New York Times Heaps Praise On Panther

The New York Timesi David Pogue has penned a preview of Panther that heaps praise on the new OS. Panther will be released Friday night during one of Appleis in-store product release events. Mr. Pogue kicks off his piece with a jab at Microsoftis ongoing Windows security problems, and contrasting that with Pantheris FileVault security system that keeps prying eyes out of your files. From the article:

This is a big week for Apple. Last week the company unveiled the Windows version of its popular, free iTunes music-downloading software - and tomorrow, it will release Mac OS X version 10.3 ( or Panther), the next edition of Appleis three-year-old operating system.

That decimal-point increase (from version 10.2 to 10.3) doesnit give the upgradeis 150 new features enough credit. Then again, Appleis not the only company to have trouble with naming schemes. Whatis the logic in the sequence of Windows versions - 95, 98, Me, XP?

In any case, Apple has lost no time in exploiting the publicis fears of computer insecurity. For example, a new feature called FileVault can encrypt your entire "Home folder" - files, Web bookmarks, e-mail and all - and then decode them automatically and invisibly when you log in. If, say, your laptop is stolen, your sensitive stuff is secure and safe. (FileVault uses an encoding scheme so thorough, Apple says, that a password-guessing computer would need 149 trillion years to break it. Just enough time for Apple to reach Mac OS X 11.)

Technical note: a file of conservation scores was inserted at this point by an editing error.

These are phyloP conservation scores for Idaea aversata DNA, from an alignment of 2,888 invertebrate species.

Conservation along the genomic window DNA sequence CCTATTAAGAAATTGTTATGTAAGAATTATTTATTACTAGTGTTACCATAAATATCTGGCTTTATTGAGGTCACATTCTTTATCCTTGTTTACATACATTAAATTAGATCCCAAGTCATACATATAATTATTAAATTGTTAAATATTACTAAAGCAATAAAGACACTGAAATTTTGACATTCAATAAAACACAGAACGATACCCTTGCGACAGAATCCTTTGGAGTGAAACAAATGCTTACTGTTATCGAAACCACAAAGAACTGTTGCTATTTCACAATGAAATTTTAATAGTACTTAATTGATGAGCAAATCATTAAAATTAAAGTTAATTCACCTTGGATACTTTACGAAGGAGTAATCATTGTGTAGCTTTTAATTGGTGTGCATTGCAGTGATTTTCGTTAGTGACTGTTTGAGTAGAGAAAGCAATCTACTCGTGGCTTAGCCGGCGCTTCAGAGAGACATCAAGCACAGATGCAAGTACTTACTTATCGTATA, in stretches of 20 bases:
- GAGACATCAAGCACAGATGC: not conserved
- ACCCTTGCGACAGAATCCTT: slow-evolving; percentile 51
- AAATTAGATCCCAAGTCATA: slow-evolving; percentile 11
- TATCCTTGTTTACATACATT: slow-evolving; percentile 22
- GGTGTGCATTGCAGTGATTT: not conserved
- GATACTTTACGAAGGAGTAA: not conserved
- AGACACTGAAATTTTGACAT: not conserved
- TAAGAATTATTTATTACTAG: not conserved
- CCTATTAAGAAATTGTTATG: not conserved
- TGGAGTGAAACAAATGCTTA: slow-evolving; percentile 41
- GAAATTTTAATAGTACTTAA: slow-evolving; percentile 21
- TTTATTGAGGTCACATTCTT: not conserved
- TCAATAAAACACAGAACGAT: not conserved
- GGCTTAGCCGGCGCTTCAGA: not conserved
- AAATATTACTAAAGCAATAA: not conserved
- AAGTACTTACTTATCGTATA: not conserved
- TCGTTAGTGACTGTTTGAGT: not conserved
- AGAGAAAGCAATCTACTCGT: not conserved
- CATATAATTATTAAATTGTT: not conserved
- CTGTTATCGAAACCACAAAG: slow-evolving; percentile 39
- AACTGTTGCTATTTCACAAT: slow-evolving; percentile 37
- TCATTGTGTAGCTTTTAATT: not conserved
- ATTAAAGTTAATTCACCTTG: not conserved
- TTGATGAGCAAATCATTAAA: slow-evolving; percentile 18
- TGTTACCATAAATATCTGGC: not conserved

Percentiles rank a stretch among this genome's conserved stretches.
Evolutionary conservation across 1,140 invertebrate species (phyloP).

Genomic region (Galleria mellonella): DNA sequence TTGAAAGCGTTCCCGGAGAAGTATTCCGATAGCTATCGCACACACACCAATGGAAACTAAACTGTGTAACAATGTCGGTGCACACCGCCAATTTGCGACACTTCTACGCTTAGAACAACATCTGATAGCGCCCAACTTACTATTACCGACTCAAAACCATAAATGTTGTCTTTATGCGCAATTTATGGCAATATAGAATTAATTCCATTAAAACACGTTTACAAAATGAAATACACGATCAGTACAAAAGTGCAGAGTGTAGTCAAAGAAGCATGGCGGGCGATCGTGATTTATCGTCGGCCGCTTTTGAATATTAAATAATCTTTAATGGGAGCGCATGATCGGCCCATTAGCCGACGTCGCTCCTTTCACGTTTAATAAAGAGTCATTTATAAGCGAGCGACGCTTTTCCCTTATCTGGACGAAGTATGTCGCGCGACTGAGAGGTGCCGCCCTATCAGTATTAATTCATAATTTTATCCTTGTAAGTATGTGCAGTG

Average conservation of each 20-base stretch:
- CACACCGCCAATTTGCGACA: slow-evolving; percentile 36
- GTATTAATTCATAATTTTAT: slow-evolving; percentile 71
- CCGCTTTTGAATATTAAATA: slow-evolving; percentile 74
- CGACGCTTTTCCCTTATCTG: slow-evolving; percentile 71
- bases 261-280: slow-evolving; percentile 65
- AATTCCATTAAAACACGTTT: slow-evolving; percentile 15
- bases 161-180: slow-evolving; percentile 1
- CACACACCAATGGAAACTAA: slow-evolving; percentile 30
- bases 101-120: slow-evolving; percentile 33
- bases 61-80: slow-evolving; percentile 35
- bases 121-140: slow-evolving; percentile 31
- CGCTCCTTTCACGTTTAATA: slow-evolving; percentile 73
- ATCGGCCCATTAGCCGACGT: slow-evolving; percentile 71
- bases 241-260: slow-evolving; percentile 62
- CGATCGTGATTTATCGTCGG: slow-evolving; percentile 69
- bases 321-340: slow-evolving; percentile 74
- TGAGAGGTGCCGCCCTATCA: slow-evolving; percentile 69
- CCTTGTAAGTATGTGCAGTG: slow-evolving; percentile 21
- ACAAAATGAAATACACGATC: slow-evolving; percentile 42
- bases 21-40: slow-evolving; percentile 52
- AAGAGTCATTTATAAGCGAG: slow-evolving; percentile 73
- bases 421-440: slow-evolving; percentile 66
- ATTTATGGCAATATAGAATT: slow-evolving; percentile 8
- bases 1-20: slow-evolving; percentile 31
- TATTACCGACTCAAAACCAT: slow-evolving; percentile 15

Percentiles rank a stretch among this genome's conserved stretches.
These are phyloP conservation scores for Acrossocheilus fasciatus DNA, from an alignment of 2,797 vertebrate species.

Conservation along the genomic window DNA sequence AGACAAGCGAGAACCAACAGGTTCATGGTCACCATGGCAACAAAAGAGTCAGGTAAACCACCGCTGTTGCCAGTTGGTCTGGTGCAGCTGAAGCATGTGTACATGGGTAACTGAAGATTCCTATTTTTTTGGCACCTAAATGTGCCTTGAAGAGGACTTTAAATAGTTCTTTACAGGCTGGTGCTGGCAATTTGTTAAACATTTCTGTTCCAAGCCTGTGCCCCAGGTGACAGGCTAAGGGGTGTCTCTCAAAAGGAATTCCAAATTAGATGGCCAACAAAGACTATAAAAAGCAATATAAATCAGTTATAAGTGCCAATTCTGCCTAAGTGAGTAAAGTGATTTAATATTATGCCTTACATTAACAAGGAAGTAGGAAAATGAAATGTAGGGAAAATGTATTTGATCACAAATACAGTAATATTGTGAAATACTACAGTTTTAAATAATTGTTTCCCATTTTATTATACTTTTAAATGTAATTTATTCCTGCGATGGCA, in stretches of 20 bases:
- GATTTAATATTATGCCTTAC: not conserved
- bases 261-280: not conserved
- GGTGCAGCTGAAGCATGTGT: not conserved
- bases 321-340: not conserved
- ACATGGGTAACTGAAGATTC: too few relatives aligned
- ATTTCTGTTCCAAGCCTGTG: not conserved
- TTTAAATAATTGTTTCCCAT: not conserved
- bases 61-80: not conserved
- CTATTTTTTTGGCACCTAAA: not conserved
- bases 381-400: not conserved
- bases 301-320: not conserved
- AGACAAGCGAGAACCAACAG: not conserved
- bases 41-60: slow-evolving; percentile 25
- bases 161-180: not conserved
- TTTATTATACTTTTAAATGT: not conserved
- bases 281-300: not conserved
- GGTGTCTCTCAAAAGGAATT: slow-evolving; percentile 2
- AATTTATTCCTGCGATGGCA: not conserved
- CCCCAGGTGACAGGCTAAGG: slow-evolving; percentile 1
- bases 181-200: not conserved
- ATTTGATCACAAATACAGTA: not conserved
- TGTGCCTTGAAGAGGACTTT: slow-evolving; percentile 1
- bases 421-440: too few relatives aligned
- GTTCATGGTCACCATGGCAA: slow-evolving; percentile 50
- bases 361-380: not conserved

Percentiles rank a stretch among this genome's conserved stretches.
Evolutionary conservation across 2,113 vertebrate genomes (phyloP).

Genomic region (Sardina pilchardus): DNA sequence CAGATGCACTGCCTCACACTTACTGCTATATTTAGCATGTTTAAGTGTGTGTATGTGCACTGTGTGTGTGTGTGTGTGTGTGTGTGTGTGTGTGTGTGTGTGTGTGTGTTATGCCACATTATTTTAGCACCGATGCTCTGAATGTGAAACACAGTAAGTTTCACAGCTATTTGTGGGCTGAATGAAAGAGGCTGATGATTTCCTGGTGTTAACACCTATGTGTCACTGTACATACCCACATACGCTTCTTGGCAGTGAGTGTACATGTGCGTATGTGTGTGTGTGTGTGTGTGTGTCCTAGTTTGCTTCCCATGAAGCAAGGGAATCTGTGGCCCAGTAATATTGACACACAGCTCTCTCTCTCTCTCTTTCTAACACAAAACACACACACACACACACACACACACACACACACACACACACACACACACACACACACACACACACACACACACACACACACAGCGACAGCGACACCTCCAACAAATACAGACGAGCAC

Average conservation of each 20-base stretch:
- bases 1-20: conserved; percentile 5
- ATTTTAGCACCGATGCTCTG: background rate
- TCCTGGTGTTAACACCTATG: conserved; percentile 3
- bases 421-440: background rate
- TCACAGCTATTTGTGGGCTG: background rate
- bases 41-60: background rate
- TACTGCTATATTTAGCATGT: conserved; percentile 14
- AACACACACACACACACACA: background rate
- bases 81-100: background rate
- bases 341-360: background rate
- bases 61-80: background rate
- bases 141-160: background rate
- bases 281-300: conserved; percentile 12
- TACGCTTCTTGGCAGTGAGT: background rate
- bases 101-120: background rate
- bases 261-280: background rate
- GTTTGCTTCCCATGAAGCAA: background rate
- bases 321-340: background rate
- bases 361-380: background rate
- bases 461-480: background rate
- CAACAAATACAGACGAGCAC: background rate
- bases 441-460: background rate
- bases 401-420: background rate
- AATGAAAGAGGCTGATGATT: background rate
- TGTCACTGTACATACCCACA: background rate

The article continues with a closer look at many of Pantheris other major features. The piece also includes a mild bit of criticism for Appleis lack of upgrade pricing for Panther, the only real negative comment in the whole piece. From the Times:

Now the big one: Apple wants $130 for Panther. Thatis a fine how-de-do for everyone who dutifully paid $130 last year for version 10.2 and $130 a year before that for version 10.1. Microsoft, at least, has the decency to wait a few years between upgrades. (You can also get Panther free with a new Mac, for $100 after rebate from or as part of a $200 family five-pack.)

Thereis much more in the two-page article in the New York Times, and we recommend it as a very good read.